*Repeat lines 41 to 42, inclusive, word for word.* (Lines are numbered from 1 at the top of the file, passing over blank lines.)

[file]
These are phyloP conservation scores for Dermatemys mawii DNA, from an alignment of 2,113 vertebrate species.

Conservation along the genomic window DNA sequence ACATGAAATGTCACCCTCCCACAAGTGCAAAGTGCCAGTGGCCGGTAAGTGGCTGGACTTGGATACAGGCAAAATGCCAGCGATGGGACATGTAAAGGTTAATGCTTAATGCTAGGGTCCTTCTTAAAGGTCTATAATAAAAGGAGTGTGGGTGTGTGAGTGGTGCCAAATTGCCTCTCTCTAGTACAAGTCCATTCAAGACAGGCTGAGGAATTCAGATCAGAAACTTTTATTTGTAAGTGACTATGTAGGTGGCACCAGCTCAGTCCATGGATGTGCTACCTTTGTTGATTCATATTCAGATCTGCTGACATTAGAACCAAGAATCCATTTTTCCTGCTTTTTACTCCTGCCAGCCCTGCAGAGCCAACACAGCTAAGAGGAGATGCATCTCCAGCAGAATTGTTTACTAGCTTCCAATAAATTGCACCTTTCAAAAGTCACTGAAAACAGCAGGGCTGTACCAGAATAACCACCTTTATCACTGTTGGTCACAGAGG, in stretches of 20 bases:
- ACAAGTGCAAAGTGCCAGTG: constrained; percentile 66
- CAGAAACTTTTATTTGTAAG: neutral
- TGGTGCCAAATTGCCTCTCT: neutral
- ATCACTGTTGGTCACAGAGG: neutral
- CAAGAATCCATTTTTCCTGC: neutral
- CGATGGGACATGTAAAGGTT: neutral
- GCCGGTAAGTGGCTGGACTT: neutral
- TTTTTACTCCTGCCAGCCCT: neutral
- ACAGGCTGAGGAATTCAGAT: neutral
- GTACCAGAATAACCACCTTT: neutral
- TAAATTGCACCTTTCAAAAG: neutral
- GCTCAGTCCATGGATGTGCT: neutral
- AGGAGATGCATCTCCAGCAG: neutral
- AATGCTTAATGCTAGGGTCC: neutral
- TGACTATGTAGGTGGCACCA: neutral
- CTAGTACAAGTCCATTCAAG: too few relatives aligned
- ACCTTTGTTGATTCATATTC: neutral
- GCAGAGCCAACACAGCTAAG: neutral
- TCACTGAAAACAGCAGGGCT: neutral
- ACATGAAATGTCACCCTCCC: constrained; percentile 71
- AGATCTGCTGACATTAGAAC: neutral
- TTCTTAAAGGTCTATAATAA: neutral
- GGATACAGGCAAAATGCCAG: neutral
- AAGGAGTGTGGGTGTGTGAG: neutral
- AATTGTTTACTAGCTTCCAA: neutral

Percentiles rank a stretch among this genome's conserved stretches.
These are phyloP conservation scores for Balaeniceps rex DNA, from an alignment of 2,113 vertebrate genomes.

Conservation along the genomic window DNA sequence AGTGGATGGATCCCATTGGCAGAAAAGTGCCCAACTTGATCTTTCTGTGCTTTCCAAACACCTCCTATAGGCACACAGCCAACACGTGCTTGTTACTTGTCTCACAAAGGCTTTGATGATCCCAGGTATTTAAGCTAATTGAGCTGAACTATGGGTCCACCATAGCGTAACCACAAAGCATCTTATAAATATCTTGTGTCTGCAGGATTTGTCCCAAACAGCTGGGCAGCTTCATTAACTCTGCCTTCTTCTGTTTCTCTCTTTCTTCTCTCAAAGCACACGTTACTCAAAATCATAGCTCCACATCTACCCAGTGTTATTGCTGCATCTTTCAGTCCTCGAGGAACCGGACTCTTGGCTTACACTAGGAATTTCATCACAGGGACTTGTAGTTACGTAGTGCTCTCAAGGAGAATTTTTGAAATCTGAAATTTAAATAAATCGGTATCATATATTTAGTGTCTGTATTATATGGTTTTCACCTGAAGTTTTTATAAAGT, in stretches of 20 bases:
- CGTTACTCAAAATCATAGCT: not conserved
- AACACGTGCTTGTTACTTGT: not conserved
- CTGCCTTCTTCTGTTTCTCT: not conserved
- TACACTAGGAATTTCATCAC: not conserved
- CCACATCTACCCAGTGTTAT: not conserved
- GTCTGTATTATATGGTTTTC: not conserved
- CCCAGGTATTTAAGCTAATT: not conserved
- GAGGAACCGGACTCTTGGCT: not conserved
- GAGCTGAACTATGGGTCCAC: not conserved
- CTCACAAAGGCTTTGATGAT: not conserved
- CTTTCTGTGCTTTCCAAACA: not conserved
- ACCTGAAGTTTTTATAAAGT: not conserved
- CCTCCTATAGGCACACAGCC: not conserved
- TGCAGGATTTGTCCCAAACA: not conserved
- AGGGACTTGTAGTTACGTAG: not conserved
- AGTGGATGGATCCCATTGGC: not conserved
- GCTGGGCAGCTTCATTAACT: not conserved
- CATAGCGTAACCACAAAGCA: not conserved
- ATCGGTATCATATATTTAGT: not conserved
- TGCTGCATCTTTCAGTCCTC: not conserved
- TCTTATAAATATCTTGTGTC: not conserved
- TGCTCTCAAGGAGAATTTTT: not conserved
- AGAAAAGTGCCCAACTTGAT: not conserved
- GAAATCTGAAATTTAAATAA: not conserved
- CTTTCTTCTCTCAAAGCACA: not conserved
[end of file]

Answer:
- CTTTCTGTGCTTTCCAAACA: not conserved
- ACCTGAAGTTTTTATAAAGT: not conserved